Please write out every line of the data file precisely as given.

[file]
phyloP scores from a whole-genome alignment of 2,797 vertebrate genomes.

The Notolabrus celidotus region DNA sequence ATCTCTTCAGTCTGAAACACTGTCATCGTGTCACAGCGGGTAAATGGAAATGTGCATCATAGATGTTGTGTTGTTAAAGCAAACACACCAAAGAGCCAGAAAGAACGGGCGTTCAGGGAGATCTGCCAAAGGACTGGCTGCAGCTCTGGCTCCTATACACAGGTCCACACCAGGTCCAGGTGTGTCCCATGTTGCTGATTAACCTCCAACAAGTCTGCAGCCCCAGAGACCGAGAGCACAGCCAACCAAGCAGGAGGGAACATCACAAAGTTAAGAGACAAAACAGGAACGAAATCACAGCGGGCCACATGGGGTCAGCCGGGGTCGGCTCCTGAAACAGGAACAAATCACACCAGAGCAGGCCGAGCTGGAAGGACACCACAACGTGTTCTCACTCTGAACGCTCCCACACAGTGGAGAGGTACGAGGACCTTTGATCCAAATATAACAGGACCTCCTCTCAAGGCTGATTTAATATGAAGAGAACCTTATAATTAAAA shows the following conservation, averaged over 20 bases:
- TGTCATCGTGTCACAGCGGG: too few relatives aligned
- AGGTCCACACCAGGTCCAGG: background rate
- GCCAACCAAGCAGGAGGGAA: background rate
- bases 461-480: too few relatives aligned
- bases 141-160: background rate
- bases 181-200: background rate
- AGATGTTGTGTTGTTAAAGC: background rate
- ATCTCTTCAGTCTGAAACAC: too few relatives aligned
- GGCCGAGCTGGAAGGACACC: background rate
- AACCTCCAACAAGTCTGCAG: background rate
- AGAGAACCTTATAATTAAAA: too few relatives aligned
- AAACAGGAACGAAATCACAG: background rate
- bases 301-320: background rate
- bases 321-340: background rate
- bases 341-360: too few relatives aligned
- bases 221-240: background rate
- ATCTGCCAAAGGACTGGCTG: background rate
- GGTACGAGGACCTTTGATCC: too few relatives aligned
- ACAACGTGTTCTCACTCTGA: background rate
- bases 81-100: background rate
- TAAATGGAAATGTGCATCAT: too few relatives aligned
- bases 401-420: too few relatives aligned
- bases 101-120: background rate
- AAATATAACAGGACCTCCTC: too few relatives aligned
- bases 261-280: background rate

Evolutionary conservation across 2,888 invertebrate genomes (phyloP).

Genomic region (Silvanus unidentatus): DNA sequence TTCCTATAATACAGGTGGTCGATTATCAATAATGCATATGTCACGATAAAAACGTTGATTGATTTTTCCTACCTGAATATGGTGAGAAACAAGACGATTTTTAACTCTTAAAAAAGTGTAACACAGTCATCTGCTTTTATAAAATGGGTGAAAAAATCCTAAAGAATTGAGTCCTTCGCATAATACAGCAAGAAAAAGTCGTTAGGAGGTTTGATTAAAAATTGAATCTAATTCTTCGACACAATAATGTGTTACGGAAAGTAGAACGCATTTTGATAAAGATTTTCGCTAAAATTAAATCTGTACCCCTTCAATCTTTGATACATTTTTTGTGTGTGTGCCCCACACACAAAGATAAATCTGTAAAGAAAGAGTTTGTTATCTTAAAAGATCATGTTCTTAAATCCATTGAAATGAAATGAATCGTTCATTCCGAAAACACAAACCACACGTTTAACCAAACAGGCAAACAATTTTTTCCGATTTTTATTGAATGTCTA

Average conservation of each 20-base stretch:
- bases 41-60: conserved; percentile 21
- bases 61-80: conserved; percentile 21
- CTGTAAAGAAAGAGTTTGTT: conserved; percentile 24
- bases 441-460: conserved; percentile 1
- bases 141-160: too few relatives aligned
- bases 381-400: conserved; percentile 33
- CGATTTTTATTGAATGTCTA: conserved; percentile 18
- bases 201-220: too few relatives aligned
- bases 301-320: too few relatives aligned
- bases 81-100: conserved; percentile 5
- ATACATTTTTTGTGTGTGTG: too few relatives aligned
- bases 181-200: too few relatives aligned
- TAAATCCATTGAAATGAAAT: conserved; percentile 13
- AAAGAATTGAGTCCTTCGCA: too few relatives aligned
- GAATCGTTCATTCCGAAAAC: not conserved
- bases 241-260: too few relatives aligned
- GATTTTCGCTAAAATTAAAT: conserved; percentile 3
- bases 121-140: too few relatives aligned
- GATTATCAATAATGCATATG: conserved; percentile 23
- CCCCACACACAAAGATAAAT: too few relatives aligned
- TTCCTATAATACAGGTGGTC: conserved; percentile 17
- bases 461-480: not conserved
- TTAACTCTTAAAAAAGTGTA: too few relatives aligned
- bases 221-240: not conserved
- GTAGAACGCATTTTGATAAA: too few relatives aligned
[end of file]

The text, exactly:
phyloP scores from a whole-genome alignment of 2,797 vertebrate genomes.

The Notolabrus celidotus region DNA sequence ATCTCTTCAGTCTGAAACACTGTCATCGTGTCACAGCGGGTAAATGGAAATGTGCATCATAGATGTTGTGTTGTTAAAGCAAACACACCAAAGAGCCAGAAAGAACGGGCGTTCAGGGAGATCTGCCAAAGGACTGGCTGCAGCTCTGGCTCCTATACACAGGTCCACACCAGGTCCAGGTGTGTCCCATGTTGCTGATTAACCTCCAACAAGTCTGCAGCCCCAGAGACCGAGAGCACAGCCAACCAAGCAGGAGGGAACATCACAAAGTTAAGAGACAAAACAGGAACGAAATCACAGCGGGCCACATGGGGTCAGCCGGGGTCGGCTCCTGAAACAGGAACAAATCACACCAGAGCAGGCCGAGCTGGAAGGACACCACAACGTGTTCTCACTCTGAACGCTCCCACACAGTGGAGAGGTACGAGGACCTTTGATCCAAATATAACAGGACCTCCTCTCAAGGCTGATTTAATATGAAGAGAACCTTATAATTAAAA shows the following conservation, averaged over 20 bases:
- TGTCATCGTGTCACAGCGGG: too few relatives aligned
- AGGTCCACACCAGGTCCAGG: background rate
- GCCAACCAAGCAGGAGGGAA: background rate
- bases 461-480: too few relatives aligned
- bases 141-160: background rate
- bases 181-200: background rate
- AGATGTTGTGTTGTTAAAGC: background rate
- ATCTCTTCAGTCTGAAACAC: too few relatives aligned
- GGCCGAGCTGGAAGGACACC: background rate
- AACCTCCAACAAGTCTGCAG: background rate
- AGAGAACCTTATAATTAAAA: too few relatives aligned
- AAACAGGAACGAAATCACAG: background rate
- bases 301-320: background rate
- bases 321-340: background rate
- bases 341-360: too few relatives aligned
- bases 221-240: background rate
- ATCTGCCAAAGGACTGGCTG: background rate
- GGTACGAGGACCTTTGATCC: too few relatives aligned
- ACAACGTGTTCTCACTCTGA: background rate
- bases 81-100: background rate
- TAAATGGAAATGTGCATCAT: too few relatives aligned
- bases 401-420: too few relatives aligned
- bases 101-120: background rate
- AAATATAACAGGACCTCCTC: too few relatives aligned
- bases 261-280: background rate

Evolutionary conservation across 2,888 invertebrate genomes (phyloP).

Genomic region (Silvanus unidentatus): DNA sequence TTCCTATAATACAGGTGGTCGATTATCAATAATGCATATGTCACGATAAAAACGTTGATTGATTTTTCCTACCTGAATATGGTGAGAAACAAGACGATTTTTAACTCTTAAAAAAGTGTAACACAGTCATCTGCTTTTATAAAATGGGTGAAAAAATCCTAAAGAATTGAGTCCTTCGCATAATACAGCAAGAAAAAGTCGTTAGGAGGTTTGATTAAAAATTGAATCTAATTCTTCGACACAATAATGTGTTACGGAAAGTAGAACGCATTTTGATAAAGATTTTCGCTAAAATTAAATCTGTACCCCTTCAATCTTTGATACATTTTTTGTGTGTGTGCCCCACACACAAAGATAAATCTGTAAAGAAAGAGTTTGTTATCTTAAAAGATCATGTTCTTAAATCCATTGAAATGAAATGAATCGTTCATTCCGAAAACACAAACCACACGTTTAACCAAACAGGCAAACAATTTTTTCCGATTTTTATTGAATGTCTA

Average conservation of each 20-base stretch:
- bases 41-60: conserved; percentile 21
- bases 61-80: conserved; percentile 21
- CTGTAAAGAAAGAGTTTGTT: conserved; percentile 24
- bases 441-460: conserved; percentile 1
- bases 141-160: too few relatives aligned
- bases 381-400: conserved; percentile 33
- CGATTTTTATTGAATGTCTA: conserved; percentile 18
- bases 201-220: too few relatives aligned
- bases 301-320: too few relatives aligned
- bases 81-100: conserved; percentile 5
- ATACATTTTTTGTGTGTGTG: too few relatives aligned
- bases 181-200: too few relatives aligned
- TAAATCCATTGAAATGAAAT: conserved; percentile 13
- AAAGAATTGAGTCCTTCGCA: too few relatives aligned
- GAATCGTTCATTCCGAAAAC: not conserved
- bases 241-260: too few relatives aligned
- GATTTTCGCTAAAATTAAAT: conserved; percentile 3
- bases 121-140: too few relatives aligned
- GATTATCAATAATGCATATG: conserved; percentile 23
- CCCCACACACAAAGATAAAT: too few relatives aligned
- TTCCTATAATACAGGTGGTC: conserved; percentile 17
- bases 461-480: not conserved
- TTAACTCTTAAAAAAGTGTA: too few relatives aligned
- bases 221-240: not conserved
- GTAGAACGCATTTTGATAAA: too few relatives aligned